Having been abandoned by the family, during the Depression many out of work men and travelers (tramps) stayed in the house. They tore up the fences, floors, walls, stairways, etc. to get wood to stay warm. The stone floor in the basement of the house was torn up and removed by Winifred and James Romaggi for a patio for their home, as the “stones were so large and perfect.” They also removed the large counter in the eating room, made of one large thick slab of wood, to make a patio table for their home in Altaville (Winifred Romaggi 1980). The last people who rented the house did the final destruction of all the remaining wood, using it for fire wood (Bertha Rolleri 1980). When the house was recorded by the Historic American Buildings Survey in 1934, it was already in a deteriorated condition, with a good roof only over the two-story section. The exterior plaster on the stone walls, however, was extant.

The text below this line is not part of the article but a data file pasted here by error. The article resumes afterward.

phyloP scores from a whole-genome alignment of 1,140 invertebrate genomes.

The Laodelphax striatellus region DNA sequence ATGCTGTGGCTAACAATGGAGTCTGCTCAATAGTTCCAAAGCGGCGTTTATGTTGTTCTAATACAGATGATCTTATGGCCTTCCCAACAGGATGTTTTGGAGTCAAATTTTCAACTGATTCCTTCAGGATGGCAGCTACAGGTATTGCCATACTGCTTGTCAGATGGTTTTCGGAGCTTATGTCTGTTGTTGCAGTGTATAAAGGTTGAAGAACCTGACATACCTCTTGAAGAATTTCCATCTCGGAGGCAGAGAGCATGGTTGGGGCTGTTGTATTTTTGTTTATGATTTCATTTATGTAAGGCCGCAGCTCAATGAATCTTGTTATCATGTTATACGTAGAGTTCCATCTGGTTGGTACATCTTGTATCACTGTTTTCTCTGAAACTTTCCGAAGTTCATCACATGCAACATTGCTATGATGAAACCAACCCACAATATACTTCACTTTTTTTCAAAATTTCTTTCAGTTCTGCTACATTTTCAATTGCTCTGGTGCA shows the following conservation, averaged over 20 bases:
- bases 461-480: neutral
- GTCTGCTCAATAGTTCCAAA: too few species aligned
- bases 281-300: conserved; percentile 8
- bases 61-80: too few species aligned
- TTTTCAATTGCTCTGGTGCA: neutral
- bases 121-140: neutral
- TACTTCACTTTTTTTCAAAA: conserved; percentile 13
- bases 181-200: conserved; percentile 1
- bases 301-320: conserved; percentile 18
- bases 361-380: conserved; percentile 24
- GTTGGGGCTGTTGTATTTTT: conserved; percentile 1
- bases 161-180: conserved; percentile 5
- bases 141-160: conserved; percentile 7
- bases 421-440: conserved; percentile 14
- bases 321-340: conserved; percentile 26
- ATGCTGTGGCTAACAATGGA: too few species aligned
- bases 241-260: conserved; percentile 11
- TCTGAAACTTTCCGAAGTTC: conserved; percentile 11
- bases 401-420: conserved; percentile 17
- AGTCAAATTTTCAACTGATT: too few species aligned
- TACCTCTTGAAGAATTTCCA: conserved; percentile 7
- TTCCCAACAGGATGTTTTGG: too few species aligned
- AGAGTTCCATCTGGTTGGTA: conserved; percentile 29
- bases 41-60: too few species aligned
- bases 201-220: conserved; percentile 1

In 1948 the property was purchased by California historian Ernest A Wilstsee of San Francisco, who planned to restore the building. Wiltsee died in 1947, and his plans never came to fruition. The property was then left to a trust administered by the Bank of America (Sacramento Bee, July 19, 1940; Romaggi File, Calaveras Historical Society).
In 1940 the main chamber in the building was recalled by Andrew’s son Romeo as having a small bar and a meager stock of groceries and miners supplies, as well as a card room. The house was surrounded by fruit trees, vineyards, and vegetable gardens (Sacramento Bee, July 19, 1940).